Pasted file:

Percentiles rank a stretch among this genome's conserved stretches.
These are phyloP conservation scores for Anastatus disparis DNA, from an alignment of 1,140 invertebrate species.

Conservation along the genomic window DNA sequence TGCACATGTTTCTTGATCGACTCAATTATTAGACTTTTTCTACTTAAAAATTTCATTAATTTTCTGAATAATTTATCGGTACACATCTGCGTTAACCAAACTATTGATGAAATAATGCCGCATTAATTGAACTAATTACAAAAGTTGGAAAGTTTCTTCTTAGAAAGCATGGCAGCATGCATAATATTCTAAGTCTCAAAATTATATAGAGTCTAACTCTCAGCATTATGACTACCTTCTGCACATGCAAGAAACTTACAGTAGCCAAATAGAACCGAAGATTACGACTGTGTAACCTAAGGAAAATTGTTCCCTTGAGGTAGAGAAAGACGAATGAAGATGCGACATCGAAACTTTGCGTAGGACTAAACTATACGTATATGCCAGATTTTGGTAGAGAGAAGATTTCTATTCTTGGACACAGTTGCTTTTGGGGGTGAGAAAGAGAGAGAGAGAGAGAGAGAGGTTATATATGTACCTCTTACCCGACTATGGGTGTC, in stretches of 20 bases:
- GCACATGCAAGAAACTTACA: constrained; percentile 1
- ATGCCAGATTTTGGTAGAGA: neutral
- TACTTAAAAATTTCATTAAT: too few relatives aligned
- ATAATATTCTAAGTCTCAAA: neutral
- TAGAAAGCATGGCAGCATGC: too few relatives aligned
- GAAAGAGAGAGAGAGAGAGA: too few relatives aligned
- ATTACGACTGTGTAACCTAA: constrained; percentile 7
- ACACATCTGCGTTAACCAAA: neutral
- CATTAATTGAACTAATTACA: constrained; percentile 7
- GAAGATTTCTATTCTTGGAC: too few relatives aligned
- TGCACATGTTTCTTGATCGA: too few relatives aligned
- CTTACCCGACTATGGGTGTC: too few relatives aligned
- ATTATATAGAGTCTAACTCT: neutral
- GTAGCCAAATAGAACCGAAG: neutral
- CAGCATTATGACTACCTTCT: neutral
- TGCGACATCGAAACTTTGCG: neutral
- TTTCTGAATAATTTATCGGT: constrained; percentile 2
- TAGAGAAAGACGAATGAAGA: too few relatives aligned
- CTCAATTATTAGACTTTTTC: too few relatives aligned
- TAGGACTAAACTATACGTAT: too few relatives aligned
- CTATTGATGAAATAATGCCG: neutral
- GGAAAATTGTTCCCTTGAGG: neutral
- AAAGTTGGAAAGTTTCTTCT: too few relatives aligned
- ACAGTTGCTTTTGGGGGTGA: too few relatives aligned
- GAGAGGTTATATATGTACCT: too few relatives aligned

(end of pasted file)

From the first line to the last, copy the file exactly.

Percentiles rank a stretch among this genome's conserved stretches.
These are phyloP conservation scores for Anastatus disparis DNA, from an alignment of 1,140 invertebrate species.

Conservation along the genomic window DNA sequence TGCACATGTTTCTTGATCGACTCAATTATTAGACTTTTTCTACTTAAAAATTTCATTAATTTTCTGAATAATTTATCGGTACACATCTGCGTTAACCAAACTATTGATGAAATAATGCCGCATTAATTGAACTAATTACAAAAGTTGGAAAGTTTCTTCTTAGAAAGCATGGCAGCATGCATAATATTCTAAGTCTCAAAATTATATAGAGTCTAACTCTCAGCATTATGACTACCTTCTGCACATGCAAGAAACTTACAGTAGCCAAATAGAACCGAAGATTACGACTGTGTAACCTAAGGAAAATTGTTCCCTTGAGGTAGAGAAAGACGAATGAAGATGCGACATCGAAACTTTGCGTAGGACTAAACTATACGTATATGCCAGATTTTGGTAGAGAGAAGATTTCTATTCTTGGACACAGTTGCTTTTGGGGGTGAGAAAGAGAGAGAGAGAGAGAGAGAGGTTATATATGTACCTCTTACCCGACTATGGGTGTC, in stretches of 20 bases:
- GCACATGCAAGAAACTTACA: constrained; percentile 1
- ATGCCAGATTTTGGTAGAGA: neutral
- TACTTAAAAATTTCATTAAT: too few relatives aligned
- ATAATATTCTAAGTCTCAAA: neutral
- TAGAAAGCATGGCAGCATGC: too few relatives aligned
- GAAAGAGAGAGAGAGAGAGA: too few relatives aligned
- ATTACGACTGTGTAACCTAA: constrained; percentile 7
- ACACATCTGCGTTAACCAAA: neutral
- CATTAATTGAACTAATTACA: constrained; percentile 7
- GAAGATTTCTATTCTTGGAC: too few relatives aligned
- TGCACATGTTTCTTGATCGA: too few relatives aligned
- CTTACCCGACTATGGGTGTC: too few relatives aligned
- ATTATATAGAGTCTAACTCT: neutral
- GTAGCCAAATAGAACCGAAG: neutral
- CAGCATTATGACTACCTTCT: neutral
- TGCGACATCGAAACTTTGCG: neutral
- TTTCTGAATAATTTATCGGT: constrained; percentile 2
- TAGAGAAAGACGAATGAAGA: too few relatives aligned
- CTCAATTATTAGACTTTTTC: too few relatives aligned
- TAGGACTAAACTATACGTAT: too few relatives aligned
- CTATTGATGAAATAATGCCG: neutral
- GGAAAATTGTTCCCTTGAGG: neutral
- AAAGTTGGAAAGTTTCTTCT: too few relatives aligned
- ACAGTTGCTTTTGGGGGTGA: too few relatives aligned
- GAGAGGTTATATATGTACCT: too few relatives aligned